$400,000,000 to pay for the loss of the slaves. I quoted what was said by the five members of the Hampton Roads Conference, the only persons who were present and knew what was said in that Conference; and by them showed that no such offer was made, and that no terms were offered the Confederates but unconditional submission to Federal authority. I will not go over that presentation of facts again, but will add to it two more statements—one by President Davis and one by President Lincoln.
President Davis's statement.In submitting to the Confederate Congress the report of our commissioners to the Hampton Roads conference, President Davis said:
I herewith transmit, for the information of Congress, the report of the eminent citizens above named (Stephens, Hunter, and Campbell), showing that the enemy refused to enter into negotiations with the Confederate States, or any one of them separately, or to give to our people any other terms or guarantees than those which the conquerer may grant, or to permit us to have peace on any other basis than our unconditional submission to their rule, coupled with the acceptance of their recent legislation on the subject of the relations between the white and black populations of each State. Such is, as I understand it, the effect of the amendment to the Constitution, which has been adopted by the Congress of the United States.In response to a resolution adopted by the Congress of the United States, on the 8th of February, 1865, requesting information from President Lincoln in relation to what occurred in the conference held at Hampton Roads, Mr. Lincoln said:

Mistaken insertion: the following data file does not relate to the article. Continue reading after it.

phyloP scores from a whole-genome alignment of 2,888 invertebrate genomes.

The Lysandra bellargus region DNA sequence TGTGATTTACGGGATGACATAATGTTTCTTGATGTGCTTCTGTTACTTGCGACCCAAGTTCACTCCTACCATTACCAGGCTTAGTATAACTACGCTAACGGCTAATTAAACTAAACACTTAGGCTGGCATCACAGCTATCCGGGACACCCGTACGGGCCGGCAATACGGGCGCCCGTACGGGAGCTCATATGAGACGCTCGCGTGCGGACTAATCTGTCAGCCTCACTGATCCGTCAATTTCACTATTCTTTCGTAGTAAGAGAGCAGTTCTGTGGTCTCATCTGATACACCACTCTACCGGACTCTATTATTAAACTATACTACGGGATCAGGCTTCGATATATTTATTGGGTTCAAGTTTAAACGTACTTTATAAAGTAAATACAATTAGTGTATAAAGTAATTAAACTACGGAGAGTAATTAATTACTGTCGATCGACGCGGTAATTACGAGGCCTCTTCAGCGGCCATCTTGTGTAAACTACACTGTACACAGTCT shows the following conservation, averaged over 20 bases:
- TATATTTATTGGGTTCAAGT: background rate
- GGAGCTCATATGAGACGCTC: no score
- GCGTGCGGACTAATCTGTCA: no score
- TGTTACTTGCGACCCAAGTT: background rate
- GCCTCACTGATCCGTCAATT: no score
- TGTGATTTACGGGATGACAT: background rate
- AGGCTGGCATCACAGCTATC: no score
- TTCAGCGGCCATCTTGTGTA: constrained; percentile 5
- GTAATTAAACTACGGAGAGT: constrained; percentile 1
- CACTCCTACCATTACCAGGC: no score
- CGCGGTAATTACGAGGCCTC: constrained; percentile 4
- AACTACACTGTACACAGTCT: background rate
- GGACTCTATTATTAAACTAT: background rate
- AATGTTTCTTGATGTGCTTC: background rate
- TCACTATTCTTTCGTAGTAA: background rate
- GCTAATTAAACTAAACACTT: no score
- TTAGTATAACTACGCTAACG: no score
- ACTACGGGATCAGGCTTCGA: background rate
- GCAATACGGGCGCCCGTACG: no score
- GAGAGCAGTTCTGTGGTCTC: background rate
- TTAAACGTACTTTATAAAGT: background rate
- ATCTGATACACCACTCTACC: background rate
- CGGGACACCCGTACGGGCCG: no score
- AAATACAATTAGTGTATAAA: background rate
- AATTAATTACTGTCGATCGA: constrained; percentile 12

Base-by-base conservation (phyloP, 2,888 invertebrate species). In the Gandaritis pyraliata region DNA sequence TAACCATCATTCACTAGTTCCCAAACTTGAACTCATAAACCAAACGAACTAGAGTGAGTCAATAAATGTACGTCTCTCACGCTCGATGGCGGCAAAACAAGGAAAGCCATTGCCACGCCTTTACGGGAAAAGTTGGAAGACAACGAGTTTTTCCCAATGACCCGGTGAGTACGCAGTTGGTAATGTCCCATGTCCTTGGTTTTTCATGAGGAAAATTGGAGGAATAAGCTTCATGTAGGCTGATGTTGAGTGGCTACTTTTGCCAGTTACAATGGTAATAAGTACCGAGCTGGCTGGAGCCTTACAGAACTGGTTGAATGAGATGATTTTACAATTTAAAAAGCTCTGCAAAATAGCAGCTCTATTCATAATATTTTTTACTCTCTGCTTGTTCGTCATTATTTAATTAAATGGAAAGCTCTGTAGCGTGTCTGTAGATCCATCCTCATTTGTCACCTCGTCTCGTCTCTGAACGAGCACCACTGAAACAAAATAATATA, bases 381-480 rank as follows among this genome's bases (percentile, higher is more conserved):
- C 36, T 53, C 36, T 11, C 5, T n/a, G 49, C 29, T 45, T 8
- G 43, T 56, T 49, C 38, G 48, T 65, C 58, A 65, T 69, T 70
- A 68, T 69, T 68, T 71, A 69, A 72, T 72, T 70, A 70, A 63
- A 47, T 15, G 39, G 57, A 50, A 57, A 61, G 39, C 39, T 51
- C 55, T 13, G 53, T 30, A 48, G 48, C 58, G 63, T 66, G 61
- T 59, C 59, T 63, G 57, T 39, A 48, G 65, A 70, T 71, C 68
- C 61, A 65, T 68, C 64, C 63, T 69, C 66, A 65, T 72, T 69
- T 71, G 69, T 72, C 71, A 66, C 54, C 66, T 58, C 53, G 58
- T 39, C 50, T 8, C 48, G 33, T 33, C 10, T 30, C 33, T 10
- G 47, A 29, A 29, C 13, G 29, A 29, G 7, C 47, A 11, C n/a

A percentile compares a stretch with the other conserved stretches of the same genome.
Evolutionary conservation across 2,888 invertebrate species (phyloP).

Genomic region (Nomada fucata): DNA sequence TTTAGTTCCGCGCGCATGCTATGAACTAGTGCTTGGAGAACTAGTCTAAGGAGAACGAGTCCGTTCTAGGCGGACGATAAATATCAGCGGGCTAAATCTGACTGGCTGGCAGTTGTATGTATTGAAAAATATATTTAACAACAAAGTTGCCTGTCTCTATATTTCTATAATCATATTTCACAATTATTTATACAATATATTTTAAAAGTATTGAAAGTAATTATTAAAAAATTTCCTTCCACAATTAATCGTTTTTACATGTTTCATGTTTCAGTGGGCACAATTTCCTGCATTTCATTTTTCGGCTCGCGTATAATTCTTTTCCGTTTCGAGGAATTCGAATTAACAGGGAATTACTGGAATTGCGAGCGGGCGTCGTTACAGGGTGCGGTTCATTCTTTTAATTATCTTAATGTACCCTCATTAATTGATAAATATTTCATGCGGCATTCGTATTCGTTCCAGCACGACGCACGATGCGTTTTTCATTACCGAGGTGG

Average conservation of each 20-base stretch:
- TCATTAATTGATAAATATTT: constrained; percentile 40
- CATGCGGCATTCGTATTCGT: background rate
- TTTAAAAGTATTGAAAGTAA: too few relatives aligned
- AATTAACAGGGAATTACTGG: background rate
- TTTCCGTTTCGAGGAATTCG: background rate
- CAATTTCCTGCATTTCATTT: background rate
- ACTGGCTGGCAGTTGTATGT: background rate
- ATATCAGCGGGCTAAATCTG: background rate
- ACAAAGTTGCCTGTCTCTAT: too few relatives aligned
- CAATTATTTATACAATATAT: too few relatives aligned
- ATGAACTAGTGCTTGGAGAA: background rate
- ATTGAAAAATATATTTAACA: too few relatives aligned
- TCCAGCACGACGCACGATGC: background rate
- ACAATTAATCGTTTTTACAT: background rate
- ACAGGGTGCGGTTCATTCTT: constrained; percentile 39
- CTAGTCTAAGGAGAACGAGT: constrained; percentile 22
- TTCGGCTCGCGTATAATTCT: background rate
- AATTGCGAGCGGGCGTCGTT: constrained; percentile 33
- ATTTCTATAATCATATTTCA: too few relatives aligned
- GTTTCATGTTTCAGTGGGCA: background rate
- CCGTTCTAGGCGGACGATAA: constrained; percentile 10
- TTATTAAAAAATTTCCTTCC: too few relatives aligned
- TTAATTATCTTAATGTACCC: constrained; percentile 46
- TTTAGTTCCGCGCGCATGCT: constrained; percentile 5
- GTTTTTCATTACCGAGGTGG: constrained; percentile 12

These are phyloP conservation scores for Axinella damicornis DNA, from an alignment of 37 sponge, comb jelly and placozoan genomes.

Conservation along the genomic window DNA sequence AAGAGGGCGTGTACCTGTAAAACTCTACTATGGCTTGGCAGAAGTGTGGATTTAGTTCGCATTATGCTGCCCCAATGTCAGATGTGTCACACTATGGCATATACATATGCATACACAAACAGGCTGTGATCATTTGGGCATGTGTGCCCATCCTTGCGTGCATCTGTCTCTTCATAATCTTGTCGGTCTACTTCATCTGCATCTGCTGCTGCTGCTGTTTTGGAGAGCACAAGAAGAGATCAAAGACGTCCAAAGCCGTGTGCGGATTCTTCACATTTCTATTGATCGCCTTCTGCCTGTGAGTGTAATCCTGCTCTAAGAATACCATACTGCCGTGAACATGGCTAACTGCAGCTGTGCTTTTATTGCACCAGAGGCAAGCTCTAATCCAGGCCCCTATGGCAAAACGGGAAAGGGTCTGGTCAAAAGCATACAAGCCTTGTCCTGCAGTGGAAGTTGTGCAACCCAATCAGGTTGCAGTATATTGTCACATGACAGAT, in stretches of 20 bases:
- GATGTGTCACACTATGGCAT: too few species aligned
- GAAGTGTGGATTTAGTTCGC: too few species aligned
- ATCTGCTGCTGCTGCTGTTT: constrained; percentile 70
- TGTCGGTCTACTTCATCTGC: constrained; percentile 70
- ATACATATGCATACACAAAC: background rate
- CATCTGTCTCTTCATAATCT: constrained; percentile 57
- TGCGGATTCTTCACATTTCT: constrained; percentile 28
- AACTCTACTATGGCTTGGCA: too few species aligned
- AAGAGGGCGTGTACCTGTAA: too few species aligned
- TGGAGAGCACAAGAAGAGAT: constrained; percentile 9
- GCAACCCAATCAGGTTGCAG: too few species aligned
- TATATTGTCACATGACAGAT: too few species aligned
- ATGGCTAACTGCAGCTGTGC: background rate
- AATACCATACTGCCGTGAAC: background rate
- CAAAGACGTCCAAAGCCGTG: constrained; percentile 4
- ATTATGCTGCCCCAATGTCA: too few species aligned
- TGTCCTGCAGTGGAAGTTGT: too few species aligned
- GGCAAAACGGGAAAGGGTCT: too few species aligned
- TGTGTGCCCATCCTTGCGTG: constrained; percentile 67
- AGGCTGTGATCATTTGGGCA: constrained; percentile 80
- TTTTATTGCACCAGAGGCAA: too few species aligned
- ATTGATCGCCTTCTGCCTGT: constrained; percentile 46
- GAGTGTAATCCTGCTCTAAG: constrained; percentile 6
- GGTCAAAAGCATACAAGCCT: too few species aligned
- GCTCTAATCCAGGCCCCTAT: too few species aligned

On my part, the whole substance at the instructions to the Secretary of State, hereinbefore recited, was stated and insisted upon, and nothing was said inconsistent therewith.In the above, reference is made to the instructions given by President Lincoln, to Secretary of State Seward, on the 31st of January, 1865, as to what he was authorized to do in the conference with the Confederate commissioners. Mr. Lincoln said:
You will make known to them that three things are indispensible —to-wit: First, the restoration of the national authority throughout all the States; second, no receding by the Executive of the United States on the slavery question, from the position assumed thereon in the late annual message to Congress, and the preceding documents;